Websites, whether they are personal ones or belong to large corporations and governments, are constantly under attack.
Even when web administrators do their best to secure their properties from remote-file inclusions, malicious shell uploads, SQL injection or brute force attacks to name a few, they are still susceptible to threats that are out of their control.
Google recently stepped in to provide website protection services that include Distributed Denial of Service attacks mitigation as well as other types of attacks aimed at blocking politically sensitive websites.
The program, dubbed Project Shield is now open as an invite-only service and is free (for now).
Image courtesy of http://www.digitalattackmap.com/
DDoS attacks have taken a new twist in recent years when compromised web servers joined forces with regular home user PCs. The resulting output is so strong in terms of bandwidth that it can take down any website that isn’t actively setup to face attacks of that magnitude.
One particularly effective weapon to put a website offline is called a DNS amplification attack. This is when an attacker uses infected PCs or compromised web servers to make a small DNS request that generates a response x times larger.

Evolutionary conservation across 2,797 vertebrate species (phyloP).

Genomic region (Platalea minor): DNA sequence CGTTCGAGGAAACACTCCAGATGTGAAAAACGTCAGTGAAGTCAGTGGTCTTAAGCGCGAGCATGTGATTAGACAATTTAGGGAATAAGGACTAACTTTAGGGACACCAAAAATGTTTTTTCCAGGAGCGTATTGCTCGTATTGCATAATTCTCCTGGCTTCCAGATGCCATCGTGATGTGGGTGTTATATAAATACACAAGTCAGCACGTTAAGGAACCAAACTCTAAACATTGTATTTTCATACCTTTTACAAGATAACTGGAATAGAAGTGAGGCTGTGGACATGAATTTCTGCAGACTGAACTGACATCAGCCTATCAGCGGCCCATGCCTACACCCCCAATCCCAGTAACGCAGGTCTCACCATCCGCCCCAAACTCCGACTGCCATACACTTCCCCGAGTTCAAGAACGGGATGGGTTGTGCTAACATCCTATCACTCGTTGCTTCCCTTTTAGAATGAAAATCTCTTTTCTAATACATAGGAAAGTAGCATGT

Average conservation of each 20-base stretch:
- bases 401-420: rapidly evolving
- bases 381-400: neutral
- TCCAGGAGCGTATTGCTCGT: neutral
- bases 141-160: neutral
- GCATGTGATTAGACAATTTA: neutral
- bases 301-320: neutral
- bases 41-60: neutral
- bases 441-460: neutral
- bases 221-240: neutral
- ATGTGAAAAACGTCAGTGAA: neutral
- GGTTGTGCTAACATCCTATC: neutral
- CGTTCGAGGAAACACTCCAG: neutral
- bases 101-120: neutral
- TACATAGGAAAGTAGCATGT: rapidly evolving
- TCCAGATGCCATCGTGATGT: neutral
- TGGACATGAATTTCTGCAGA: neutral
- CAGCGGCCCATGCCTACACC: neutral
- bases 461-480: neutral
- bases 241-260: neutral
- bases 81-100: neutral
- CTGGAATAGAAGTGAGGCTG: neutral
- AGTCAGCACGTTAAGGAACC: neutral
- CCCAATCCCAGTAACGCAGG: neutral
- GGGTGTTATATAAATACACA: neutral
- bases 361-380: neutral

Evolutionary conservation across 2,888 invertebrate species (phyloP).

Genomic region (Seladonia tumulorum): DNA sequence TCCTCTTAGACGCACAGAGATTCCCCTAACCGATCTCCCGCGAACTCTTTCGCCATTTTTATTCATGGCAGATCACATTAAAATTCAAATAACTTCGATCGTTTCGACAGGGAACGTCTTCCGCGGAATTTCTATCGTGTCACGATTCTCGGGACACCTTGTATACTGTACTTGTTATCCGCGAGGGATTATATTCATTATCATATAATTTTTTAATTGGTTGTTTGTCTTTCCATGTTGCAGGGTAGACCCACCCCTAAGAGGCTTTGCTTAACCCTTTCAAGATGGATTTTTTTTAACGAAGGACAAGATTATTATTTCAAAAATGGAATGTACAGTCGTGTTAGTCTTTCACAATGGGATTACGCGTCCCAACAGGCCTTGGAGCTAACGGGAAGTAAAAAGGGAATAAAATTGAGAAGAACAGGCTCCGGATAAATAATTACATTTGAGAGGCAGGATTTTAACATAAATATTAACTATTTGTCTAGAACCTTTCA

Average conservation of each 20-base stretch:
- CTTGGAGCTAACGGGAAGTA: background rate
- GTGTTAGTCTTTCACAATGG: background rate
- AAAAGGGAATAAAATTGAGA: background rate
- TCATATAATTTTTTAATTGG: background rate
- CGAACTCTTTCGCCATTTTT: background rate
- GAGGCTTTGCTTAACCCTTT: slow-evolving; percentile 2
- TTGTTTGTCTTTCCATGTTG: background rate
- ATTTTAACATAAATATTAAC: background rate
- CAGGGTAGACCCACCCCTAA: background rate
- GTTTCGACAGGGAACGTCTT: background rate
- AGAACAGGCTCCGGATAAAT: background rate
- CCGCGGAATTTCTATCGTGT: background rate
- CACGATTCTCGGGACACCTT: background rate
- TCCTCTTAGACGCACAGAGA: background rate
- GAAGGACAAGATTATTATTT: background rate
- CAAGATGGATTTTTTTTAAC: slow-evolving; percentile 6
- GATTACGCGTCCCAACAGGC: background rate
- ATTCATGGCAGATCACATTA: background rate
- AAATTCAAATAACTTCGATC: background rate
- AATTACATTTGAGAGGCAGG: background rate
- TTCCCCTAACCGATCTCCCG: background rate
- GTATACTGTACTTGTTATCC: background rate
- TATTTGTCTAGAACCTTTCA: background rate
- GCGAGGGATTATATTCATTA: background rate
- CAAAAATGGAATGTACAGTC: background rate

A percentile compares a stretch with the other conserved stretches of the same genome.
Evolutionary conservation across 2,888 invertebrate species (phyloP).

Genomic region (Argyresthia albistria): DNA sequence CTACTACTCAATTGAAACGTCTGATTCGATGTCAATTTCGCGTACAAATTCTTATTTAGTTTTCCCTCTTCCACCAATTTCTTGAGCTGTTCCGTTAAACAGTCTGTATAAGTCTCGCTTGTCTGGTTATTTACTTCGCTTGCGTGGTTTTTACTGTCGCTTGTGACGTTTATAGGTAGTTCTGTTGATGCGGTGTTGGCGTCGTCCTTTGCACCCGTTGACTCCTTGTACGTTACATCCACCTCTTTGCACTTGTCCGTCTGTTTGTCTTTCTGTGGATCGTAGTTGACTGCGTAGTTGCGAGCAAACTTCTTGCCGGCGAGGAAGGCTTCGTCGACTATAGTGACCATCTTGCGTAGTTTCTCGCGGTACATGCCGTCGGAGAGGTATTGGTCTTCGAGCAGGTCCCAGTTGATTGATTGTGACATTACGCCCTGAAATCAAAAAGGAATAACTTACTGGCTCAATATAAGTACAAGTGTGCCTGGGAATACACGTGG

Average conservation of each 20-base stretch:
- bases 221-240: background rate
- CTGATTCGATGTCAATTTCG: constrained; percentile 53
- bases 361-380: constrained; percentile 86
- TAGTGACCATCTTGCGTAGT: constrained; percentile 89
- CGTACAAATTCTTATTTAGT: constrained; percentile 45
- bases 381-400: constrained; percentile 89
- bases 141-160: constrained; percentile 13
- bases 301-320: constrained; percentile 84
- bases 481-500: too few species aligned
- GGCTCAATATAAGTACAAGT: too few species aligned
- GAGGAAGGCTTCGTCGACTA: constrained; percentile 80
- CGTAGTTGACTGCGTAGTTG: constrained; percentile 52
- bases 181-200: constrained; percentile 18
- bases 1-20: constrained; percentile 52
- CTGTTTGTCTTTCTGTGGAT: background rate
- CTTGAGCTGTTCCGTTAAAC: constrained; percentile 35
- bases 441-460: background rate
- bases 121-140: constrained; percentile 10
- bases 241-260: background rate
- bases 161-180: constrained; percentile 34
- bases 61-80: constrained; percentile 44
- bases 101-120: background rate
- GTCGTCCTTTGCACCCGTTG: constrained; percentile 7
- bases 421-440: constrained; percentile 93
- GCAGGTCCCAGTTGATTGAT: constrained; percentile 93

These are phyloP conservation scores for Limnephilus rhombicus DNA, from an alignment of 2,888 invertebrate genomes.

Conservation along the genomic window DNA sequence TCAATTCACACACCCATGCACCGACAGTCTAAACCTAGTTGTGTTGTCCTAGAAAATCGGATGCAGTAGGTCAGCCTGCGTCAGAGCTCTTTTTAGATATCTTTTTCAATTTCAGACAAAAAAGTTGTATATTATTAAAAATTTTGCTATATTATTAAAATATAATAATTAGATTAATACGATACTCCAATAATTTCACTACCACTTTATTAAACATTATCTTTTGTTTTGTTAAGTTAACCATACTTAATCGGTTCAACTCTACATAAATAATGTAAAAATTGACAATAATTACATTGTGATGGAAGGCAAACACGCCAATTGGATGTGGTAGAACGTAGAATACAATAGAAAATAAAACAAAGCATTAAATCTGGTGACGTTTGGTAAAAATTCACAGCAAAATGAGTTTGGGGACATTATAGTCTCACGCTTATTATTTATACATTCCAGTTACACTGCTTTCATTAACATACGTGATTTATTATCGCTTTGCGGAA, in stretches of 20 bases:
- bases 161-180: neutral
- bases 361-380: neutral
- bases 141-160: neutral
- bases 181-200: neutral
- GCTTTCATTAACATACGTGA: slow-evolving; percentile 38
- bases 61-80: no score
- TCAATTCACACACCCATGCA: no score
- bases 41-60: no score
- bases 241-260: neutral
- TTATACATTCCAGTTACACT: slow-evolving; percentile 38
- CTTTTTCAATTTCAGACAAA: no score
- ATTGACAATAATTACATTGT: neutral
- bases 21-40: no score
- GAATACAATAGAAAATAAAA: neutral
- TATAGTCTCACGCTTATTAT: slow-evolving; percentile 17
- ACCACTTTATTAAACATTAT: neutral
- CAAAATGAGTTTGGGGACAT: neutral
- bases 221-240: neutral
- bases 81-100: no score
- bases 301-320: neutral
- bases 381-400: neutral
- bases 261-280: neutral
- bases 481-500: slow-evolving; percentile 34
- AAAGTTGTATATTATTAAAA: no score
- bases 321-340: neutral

Because the DNS request is made with the intended victim’s IP address all the responses are redirected to it, therefore flooding it with bogus traffic. Once the web server cannot manage that amount of data, it becomes unresponsive.
Competitors, extortionists and repressive regimes are among some of the actors responsible for DDoS attacks.
Google’s service is offering to absorb the shear volume of bandwidth produced by botnets thanks to its large and powerful infrastructure so that your website remains online at all times.
In addition to this, Google will also offer a service that speeds up your website, which is aimed at retaining traffic and increasing conversions.
Google is not the first company to offer DDoS protection in this space; other notable players include CloudFlare, Prolexic and Arbor Networks with whom Google has partnered to launch Digital Attack Map, a live data visualization of DDoS attacks.